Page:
WRC 9 isn’t just a single player experience, however, and Kylotonn has made some additions to the multiplayer game. An online clubs system could provide plenty of fun for drivers, allowing for the creation of homebrewed championships out of the existing rallies and opening them up to the whole of the WRC 9 community. The success of such a mode will depend entirely upon whether it gains traction when WRC 9 releases, but it if does the player base may find a splendid tool to get to grips with.

There are, of course, plenty of other elements for players to browse with WRC 9. The title has a broad selection of classic rally cars to drive, although these can feel a little odd to drive in comparison to the modern variants, being quite tetchy and requiring very different tactics. As such, those who get into a method of driving that suits them might end up skipping the classics altogether.

It’s not perfect of course. Although it’s a very impressive game in its own right, with plenty of hours of play to get involved in, the progression from WRC 8 feels a little like baby steps. This makes sense of course, given that a new console generation is nearly here and WRC 10 onwards will require the added stress of new, more powerful systems, but those expecting a dramatic leap from last year’s game might find WRC 9 more reserved.

WRC 9 is yet another tidy entry in the series. It’s not a drastic leap forward, but provides enough scope to keep fans of the franchise happy with a very extensive Career Mode and sufficient extras to stop it from becoming a grind. Offroad fans will want to check this out for something a little different from the upcoming DIRT 5.

WRC 9 releases 3 September 2020 for PC, PS4, and Xbox One. Screen Rant was provided with a PS4 download code for the purposes of this review.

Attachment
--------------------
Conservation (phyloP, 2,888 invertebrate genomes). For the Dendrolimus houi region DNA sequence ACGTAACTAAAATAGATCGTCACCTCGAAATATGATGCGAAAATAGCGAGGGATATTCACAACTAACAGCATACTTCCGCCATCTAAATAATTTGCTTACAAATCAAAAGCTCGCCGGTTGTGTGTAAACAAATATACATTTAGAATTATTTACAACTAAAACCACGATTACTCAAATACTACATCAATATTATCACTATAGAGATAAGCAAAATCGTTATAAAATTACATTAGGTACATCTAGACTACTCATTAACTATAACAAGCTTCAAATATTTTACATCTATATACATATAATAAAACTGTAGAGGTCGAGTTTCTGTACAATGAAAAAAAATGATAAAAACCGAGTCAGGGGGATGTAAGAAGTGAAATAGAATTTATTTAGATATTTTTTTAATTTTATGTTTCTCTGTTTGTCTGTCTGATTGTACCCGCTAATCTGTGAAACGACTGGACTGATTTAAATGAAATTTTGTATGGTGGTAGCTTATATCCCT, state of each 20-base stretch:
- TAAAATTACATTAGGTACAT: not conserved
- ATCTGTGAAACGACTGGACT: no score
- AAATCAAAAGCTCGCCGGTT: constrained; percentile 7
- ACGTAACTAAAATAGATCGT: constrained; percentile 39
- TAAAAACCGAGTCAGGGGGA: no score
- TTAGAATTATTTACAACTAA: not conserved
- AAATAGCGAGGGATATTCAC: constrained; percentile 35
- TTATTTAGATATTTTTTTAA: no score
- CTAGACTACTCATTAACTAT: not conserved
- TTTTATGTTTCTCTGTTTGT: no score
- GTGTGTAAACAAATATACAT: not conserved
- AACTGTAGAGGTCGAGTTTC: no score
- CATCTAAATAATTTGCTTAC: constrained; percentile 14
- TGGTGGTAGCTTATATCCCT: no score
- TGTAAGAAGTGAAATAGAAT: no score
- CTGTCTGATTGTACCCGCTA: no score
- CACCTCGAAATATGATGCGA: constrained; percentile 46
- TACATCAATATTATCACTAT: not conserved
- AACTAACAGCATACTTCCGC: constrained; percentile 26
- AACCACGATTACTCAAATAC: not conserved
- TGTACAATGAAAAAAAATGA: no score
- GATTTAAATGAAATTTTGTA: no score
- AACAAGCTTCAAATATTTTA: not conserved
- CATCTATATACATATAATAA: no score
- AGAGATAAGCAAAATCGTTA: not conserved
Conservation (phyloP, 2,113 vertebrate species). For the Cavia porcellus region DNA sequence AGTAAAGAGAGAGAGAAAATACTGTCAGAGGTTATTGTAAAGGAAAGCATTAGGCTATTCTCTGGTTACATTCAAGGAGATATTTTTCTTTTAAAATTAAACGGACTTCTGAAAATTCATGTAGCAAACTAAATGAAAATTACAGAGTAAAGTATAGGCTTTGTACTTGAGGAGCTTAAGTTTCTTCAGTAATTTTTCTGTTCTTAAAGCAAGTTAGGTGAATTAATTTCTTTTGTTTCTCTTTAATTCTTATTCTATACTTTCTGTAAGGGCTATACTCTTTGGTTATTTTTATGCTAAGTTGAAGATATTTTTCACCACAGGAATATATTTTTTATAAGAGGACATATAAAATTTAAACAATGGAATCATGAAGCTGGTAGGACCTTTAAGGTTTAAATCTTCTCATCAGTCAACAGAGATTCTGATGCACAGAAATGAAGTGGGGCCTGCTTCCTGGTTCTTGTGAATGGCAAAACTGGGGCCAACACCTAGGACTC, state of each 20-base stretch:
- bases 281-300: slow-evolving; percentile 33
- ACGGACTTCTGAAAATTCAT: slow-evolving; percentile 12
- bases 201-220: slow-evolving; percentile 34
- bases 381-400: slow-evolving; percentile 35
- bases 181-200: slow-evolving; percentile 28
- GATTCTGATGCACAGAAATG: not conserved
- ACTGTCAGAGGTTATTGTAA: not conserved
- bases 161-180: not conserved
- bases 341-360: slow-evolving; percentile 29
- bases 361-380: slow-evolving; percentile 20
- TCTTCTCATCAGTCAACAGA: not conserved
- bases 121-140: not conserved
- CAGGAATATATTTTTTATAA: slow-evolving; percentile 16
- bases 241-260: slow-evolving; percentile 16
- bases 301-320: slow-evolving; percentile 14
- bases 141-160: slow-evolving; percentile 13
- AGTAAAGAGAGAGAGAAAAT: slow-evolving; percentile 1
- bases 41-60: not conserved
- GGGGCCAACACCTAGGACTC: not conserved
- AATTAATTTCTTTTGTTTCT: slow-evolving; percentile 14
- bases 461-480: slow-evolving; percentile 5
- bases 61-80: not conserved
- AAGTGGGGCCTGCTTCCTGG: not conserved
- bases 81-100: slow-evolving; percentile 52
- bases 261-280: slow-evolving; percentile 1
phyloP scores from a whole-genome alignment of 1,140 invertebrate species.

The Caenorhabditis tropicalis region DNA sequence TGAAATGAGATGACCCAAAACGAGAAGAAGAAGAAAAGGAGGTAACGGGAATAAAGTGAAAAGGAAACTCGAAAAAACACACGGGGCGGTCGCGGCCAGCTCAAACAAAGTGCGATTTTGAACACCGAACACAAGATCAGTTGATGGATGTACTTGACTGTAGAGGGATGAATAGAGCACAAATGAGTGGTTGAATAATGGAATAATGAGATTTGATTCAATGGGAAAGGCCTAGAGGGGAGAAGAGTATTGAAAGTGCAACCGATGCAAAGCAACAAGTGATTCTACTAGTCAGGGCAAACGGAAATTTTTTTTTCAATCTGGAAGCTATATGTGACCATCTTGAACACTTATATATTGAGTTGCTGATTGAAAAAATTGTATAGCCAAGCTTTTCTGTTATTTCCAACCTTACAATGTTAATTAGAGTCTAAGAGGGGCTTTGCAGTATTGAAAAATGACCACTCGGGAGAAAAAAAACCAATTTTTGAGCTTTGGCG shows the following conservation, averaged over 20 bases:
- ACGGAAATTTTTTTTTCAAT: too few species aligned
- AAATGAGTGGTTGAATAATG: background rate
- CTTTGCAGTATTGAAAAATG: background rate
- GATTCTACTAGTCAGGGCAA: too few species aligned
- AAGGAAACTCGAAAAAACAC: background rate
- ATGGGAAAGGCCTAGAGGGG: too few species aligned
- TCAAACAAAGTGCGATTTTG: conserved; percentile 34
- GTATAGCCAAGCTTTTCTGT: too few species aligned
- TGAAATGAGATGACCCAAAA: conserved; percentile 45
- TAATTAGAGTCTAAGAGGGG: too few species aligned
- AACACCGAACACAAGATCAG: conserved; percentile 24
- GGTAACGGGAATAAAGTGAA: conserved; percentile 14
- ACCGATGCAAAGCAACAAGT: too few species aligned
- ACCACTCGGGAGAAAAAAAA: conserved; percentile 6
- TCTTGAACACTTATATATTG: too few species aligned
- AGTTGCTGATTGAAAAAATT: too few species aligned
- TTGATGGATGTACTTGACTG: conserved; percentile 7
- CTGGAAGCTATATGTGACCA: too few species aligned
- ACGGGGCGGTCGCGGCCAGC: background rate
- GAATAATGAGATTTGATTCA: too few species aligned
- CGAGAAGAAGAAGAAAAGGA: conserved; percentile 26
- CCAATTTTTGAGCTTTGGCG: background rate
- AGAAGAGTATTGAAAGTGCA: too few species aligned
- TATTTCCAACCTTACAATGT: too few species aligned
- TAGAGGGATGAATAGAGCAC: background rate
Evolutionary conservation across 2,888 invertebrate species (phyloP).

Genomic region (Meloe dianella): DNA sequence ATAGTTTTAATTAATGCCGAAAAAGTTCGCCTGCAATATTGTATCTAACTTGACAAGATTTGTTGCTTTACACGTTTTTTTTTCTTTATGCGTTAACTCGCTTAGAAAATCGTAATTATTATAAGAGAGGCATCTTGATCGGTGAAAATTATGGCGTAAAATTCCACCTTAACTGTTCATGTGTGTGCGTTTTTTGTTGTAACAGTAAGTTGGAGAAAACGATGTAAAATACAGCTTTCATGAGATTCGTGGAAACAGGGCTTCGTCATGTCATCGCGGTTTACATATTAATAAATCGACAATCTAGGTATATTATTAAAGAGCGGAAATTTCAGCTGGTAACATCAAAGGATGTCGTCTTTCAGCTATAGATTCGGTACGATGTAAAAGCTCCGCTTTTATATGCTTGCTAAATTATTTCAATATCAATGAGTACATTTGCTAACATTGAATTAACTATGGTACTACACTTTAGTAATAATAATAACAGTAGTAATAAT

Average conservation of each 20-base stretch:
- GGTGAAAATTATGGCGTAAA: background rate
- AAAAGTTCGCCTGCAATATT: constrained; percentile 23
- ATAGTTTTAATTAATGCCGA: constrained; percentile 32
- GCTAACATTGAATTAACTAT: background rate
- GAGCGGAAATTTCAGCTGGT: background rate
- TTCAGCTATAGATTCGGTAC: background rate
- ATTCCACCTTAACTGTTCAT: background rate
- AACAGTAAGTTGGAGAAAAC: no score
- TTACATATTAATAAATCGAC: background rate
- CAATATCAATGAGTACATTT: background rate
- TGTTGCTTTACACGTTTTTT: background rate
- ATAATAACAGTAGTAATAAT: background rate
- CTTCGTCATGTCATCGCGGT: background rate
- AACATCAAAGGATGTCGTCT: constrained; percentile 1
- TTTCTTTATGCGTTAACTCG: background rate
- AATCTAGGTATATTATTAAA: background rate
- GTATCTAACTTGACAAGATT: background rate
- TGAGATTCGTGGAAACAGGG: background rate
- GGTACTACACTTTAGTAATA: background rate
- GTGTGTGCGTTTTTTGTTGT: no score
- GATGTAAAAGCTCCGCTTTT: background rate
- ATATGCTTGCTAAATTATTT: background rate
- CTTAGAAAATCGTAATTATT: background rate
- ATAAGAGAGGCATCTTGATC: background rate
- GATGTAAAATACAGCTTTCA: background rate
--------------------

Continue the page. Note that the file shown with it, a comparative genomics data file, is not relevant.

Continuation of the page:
Rob Gordon is a writer and musician from Brighton, United Kingdom. A Creative Writing Masters graduate from the University of Exeter, Rob has his roots in fiction writing but also has extensive experience writing about video games and the video game industry. As well as this, Rob is at home with a focus on film and television, particularly when it comes to the realms of horror. Alongside his writing, Rob plays in two UK-based musical acts, the electro-pop band Palomino Club and rock band Titans & Kings, and also lends his vocal talents to the Big Boys Don’t Cry podcast, which reviews and discusses romantic comedies. The bands and the podcast can be found on all good digital distribution platforms, and Rob can also be found on Twitter.

Developed by Kylotonn, WRC 9 is the latest in the long line of games looking to replicate the World Rally Championship in video game form. Kylotonn has been in control of the WRC game franchise since 2015’s WRC 5, and has steadily been improving the end result with each passing yearly release. WRC 8 was a major step forward for the series, and Kylotonn has aimed to make similar strides with WRC 9.